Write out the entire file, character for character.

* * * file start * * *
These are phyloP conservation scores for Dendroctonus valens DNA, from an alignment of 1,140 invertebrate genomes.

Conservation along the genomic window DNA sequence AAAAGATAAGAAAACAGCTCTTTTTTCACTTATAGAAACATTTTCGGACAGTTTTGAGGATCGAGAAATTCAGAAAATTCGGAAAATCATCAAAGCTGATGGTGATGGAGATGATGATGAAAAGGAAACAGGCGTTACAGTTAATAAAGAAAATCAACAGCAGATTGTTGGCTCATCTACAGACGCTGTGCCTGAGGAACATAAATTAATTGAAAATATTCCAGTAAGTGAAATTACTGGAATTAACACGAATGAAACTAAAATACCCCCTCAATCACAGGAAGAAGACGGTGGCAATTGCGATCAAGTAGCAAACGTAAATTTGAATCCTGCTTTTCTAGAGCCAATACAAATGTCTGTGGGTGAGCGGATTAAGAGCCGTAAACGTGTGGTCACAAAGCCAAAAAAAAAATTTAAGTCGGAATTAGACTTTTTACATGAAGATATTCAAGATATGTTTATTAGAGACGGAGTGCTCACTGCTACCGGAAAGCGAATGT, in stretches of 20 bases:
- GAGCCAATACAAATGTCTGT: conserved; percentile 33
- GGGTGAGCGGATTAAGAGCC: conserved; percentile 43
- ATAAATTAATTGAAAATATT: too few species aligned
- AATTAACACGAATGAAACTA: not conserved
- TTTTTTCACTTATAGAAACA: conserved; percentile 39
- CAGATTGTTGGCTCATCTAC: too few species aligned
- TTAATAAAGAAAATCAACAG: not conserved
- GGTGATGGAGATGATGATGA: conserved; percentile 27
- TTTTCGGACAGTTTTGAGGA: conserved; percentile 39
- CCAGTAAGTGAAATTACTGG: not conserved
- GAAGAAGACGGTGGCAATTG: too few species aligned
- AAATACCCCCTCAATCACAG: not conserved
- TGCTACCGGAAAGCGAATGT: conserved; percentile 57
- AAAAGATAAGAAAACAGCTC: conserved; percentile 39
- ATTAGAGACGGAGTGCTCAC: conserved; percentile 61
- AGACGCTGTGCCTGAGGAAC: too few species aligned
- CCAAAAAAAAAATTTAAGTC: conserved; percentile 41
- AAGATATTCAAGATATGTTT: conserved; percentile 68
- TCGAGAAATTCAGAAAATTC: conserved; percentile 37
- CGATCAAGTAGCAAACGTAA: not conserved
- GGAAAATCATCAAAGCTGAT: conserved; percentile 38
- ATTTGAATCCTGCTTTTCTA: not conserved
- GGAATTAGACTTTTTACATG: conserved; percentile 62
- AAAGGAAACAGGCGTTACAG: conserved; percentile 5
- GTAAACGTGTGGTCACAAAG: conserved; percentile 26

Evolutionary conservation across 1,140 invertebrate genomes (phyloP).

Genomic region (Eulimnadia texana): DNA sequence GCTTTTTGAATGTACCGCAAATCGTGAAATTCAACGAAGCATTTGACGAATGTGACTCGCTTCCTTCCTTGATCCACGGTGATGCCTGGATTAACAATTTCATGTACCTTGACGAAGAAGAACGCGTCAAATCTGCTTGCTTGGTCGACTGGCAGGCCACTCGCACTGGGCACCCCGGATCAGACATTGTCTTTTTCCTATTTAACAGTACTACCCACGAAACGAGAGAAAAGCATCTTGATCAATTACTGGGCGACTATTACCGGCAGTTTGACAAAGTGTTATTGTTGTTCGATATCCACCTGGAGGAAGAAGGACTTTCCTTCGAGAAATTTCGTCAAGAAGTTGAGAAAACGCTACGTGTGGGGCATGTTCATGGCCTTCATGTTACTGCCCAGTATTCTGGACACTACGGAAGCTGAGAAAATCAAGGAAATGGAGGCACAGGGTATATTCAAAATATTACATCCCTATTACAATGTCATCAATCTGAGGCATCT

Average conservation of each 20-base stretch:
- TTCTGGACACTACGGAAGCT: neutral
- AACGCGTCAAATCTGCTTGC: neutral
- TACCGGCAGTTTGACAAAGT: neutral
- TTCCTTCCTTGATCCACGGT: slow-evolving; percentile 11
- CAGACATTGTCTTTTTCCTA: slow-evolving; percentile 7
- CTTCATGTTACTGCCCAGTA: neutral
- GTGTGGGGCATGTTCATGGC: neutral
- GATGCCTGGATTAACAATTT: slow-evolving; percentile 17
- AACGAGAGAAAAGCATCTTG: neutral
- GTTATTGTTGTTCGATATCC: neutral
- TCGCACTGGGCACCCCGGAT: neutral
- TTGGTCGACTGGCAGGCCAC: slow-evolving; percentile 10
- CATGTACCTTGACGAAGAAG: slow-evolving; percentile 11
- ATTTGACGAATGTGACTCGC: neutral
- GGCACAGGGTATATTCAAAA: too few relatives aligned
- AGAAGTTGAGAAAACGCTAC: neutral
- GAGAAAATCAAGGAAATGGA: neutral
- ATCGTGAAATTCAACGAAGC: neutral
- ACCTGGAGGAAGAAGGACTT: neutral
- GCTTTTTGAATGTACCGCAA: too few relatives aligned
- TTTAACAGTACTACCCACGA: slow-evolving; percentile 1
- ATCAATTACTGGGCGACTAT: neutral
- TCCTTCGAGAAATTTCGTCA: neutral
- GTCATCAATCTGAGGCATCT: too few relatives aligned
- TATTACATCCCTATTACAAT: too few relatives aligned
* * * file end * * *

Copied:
These are phyloP conservation scores for Dendroctonus valens DNA, from an alignment of 1,140 invertebrate genomes.

Conservation along the genomic window DNA sequence AAAAGATAAGAAAACAGCTCTTTTTTCACTTATAGAAACATTTTCGGACAGTTTTGAGGATCGAGAAATTCAGAAAATTCGGAAAATCATCAAAGCTGATGGTGATGGAGATGATGATGAAAAGGAAACAGGCGTTACAGTTAATAAAGAAAATCAACAGCAGATTGTTGGCTCATCTACAGACGCTGTGCCTGAGGAACATAAATTAATTGAAAATATTCCAGTAAGTGAAATTACTGGAATTAACACGAATGAAACTAAAATACCCCCTCAATCACAGGAAGAAGACGGTGGCAATTGCGATCAAGTAGCAAACGTAAATTTGAATCCTGCTTTTCTAGAGCCAATACAAATGTCTGTGGGTGAGCGGATTAAGAGCCGTAAACGTGTGGTCACAAAGCCAAAAAAAAAATTTAAGTCGGAATTAGACTTTTTACATGAAGATATTCAAGATATGTTTATTAGAGACGGAGTGCTCACTGCTACCGGAAAGCGAATGT, in stretches of 20 bases:
- GAGCCAATACAAATGTCTGT: conserved; percentile 33
- GGGTGAGCGGATTAAGAGCC: conserved; percentile 43
- ATAAATTAATTGAAAATATT: too few species aligned
- AATTAACACGAATGAAACTA: not conserved
- TTTTTTCACTTATAGAAACA: conserved; percentile 39
- CAGATTGTTGGCTCATCTAC: too few species aligned
- TTAATAAAGAAAATCAACAG: not conserved
- GGTGATGGAGATGATGATGA: conserved; percentile 27
- TTTTCGGACAGTTTTGAGGA: conserved; percentile 39
- CCAGTAAGTGAAATTACTGG: not conserved
- GAAGAAGACGGTGGCAATTG: too few species aligned
- AAATACCCCCTCAATCACAG: not conserved
- TGCTACCGGAAAGCGAATGT: conserved; percentile 57
- AAAAGATAAGAAAACAGCTC: conserved; percentile 39
- ATTAGAGACGGAGTGCTCAC: conserved; percentile 61
- AGACGCTGTGCCTGAGGAAC: too few species aligned
- CCAAAAAAAAAATTTAAGTC: conserved; percentile 41
- AAGATATTCAAGATATGTTT: conserved; percentile 68
- TCGAGAAATTCAGAAAATTC: conserved; percentile 37
- CGATCAAGTAGCAAACGTAA: not conserved
- GGAAAATCATCAAAGCTGAT: conserved; percentile 38
- ATTTGAATCCTGCTTTTCTA: not conserved
- GGAATTAGACTTTTTACATG: conserved; percentile 62
- AAAGGAAACAGGCGTTACAG: conserved; percentile 5
- GTAAACGTGTGGTCACAAAG: conserved; percentile 26

Evolutionary conservation across 1,140 invertebrate genomes (phyloP).

Genomic region (Eulimnadia texana): DNA sequence GCTTTTTGAATGTACCGCAAATCGTGAAATTCAACGAAGCATTTGACGAATGTGACTCGCTTCCTTCCTTGATCCACGGTGATGCCTGGATTAACAATTTCATGTACCTTGACGAAGAAGAACGCGTCAAATCTGCTTGCTTGGTCGACTGGCAGGCCACTCGCACTGGGCACCCCGGATCAGACATTGTCTTTTTCCTATTTAACAGTACTACCCACGAAACGAGAGAAAAGCATCTTGATCAATTACTGGGCGACTATTACCGGCAGTTTGACAAAGTGTTATTGTTGTTCGATATCCACCTGGAGGAAGAAGGACTTTCCTTCGAGAAATTTCGTCAAGAAGTTGAGAAAACGCTACGTGTGGGGCATGTTCATGGCCTTCATGTTACTGCCCAGTATTCTGGACACTACGGAAGCTGAGAAAATCAAGGAAATGGAGGCACAGGGTATATTCAAAATATTACATCCCTATTACAATGTCATCAATCTGAGGCATCT

Average conservation of each 20-base stretch:
- TTCTGGACACTACGGAAGCT: neutral
- AACGCGTCAAATCTGCTTGC: neutral
- TACCGGCAGTTTGACAAAGT: neutral
- TTCCTTCCTTGATCCACGGT: slow-evolving; percentile 11
- CAGACATTGTCTTTTTCCTA: slow-evolving; percentile 7
- CTTCATGTTACTGCCCAGTA: neutral
- GTGTGGGGCATGTTCATGGC: neutral
- GATGCCTGGATTAACAATTT: slow-evolving; percentile 17
- AACGAGAGAAAAGCATCTTG: neutral
- GTTATTGTTGTTCGATATCC: neutral
- TCGCACTGGGCACCCCGGAT: neutral
- TTGGTCGACTGGCAGGCCAC: slow-evolving; percentile 10
- CATGTACCTTGACGAAGAAG: slow-evolving; percentile 11
- ATTTGACGAATGTGACTCGC: neutral
- GGCACAGGGTATATTCAAAA: too few relatives aligned
- AGAAGTTGAGAAAACGCTAC: neutral
- GAGAAAATCAAGGAAATGGA: neutral
- ATCGTGAAATTCAACGAAGC: neutral
- ACCTGGAGGAAGAAGGACTT: neutral
- GCTTTTTGAATGTACCGCAA: too few relatives aligned
- TTTAACAGTACTACCCACGA: slow-evolving; percentile 1
- ATCAATTACTGGGCGACTAT: neutral
- TCCTTCGAGAAATTTCGTCA: neutral
- GTCATCAATCTGAGGCATCT: too few relatives aligned
- TATTACATCCCTATTACAAT: too few relatives aligned